The alternative investment cost in this example is the 3% return you must beat to exceed the expected return from holding the option. And the grant is nine years old. There isn't much time left in it, anyway. This fact and the low alternative investment cost means that your comparative future reward from holding your option has decreased and your risk has increased. At this point, you are probably better off with exercising, taking your profit, paying the taxes, and investing the proceeds in a stock or a mutual fund whose performance will complement your other holdings.

  1. Use an "average out" strategy to exercise your options.

If you intend to exercise your options in a cashless same-day sale, consider having a stock option exercise strategy, perhaps exercising monthly or quarterly, beginning two years before their expiration. If your company offers one, you may want to set up a Rule 10b5-1 plan for prearranged trading in your company's stock. This strategy may reduce your chances of being forced to accept a lower price for all of your options by a temporary decline in the stock near expiration. If you plan to hold the exercised stock, wait until expiration to exercise. I encourage you to combine this strategy with an "average in" strategy: You invest your exercise proceeds in a diversified portfolio of stocks, bonds, and/or mutual funds on a periodic basis corresponding to your exercises.

  1. Know your company’s exercise rules and procedures.

For instance, not all companies allow cashless exercises but instead require you to put up cash or swap other company stock for the exercise cost. Although most companies have systems that allow online viewing of grants and online stock options exercises, similar in concept to some regular brokerage accounts, some companies, especially small ones, still use paper-and telephone-based systems for option exercises. Look at your plan documents and any ancillary forms and materials your company gave you that explain the procedures for exercise transactions.

Failure to follow company procedures can result in a violation of securities laws and the possible forfeiture of your profit. Your broker (if you’re not required to use one or two firms designated by your company) should also be advised to carefully follow your company’s procedures to avoid delays in payment or delivery of your stock, both of which can cost you money.

Particularly for executives, make sure the plan administrator, company legal counsel, and broker communicate with one another before the exercise is executed or any company stock is sold. I was recently made aware of an exercise where a company mistakenly (during a blackout period where no employees could sell stock) approved an executive’s exercise. The executive then found himself in the embarrassing position of having to ask his broker to reverse a transaction that his company refused to process.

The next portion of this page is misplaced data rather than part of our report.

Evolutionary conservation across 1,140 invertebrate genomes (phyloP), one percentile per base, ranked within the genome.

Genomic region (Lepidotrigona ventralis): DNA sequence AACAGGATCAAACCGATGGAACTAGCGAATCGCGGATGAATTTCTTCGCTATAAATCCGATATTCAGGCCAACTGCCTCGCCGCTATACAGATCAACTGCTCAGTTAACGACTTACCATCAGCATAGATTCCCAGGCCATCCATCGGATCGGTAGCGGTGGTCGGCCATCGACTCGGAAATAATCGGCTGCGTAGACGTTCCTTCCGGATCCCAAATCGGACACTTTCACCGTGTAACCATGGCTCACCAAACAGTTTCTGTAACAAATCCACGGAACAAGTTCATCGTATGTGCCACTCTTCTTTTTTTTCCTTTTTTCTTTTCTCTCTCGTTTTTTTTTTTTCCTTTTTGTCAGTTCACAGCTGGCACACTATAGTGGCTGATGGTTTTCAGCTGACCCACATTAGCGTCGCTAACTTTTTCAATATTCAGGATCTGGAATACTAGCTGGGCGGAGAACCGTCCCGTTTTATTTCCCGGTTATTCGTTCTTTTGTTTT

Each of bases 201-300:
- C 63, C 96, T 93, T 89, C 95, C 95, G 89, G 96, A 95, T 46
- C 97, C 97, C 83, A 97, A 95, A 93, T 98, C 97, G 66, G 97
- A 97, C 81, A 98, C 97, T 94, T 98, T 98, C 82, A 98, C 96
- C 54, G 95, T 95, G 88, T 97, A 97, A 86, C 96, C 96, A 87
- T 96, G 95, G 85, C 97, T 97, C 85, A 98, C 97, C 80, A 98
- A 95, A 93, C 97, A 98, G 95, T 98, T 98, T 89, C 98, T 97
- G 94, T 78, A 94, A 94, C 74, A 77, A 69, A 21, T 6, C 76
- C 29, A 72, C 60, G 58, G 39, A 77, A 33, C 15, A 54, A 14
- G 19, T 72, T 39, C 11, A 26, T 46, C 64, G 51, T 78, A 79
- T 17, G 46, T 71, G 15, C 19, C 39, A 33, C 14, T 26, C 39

In a circumstance like this, it is crucial that you have a precise record of the company’s and the broker's actions. In this particular case, it was only because the broker was willing to unwind the transaction that the executive and his company avoided having to report an insider trading violation to the shareholders.

  1. Broker (margin) loans: don't let tax issues cloud your judgment.

Tax-averse employees sometimes want to use borrowed funds from the broker to exercise and hold an incentive stock option (ISO) instead of putting up their own cash. The most fashionable rationale for exercising ISOs is that, by holding the stock for one year (the sale must occur at least one year after the ISO exercise), it will qualify for long-term capital gains treatment.

For ISO stock not sold in the same tax year as exercise, the spread at exercise may be subject to the alternative minimum tax (AMT). AMT rates start at 26% and move to 28% at higher income levels. Because of the potential that you may owe AMT, examine the profit situation of any grants you exercised earlier in the year as year-end approaches to see if it makers sense to just sell the stock, pay the tax and walk away with a profit. For more about year-end planning, see my post here.

Employees who are in a higher marginal bracket may believe that the AMT, with long-term capital gains later when they sell, is preferable to the ordinary income tax now. Thus, they exercise and hold. Implicit in this strategy is the assumption that the stock will go up (something that I can all too well tell you, cannot be assured).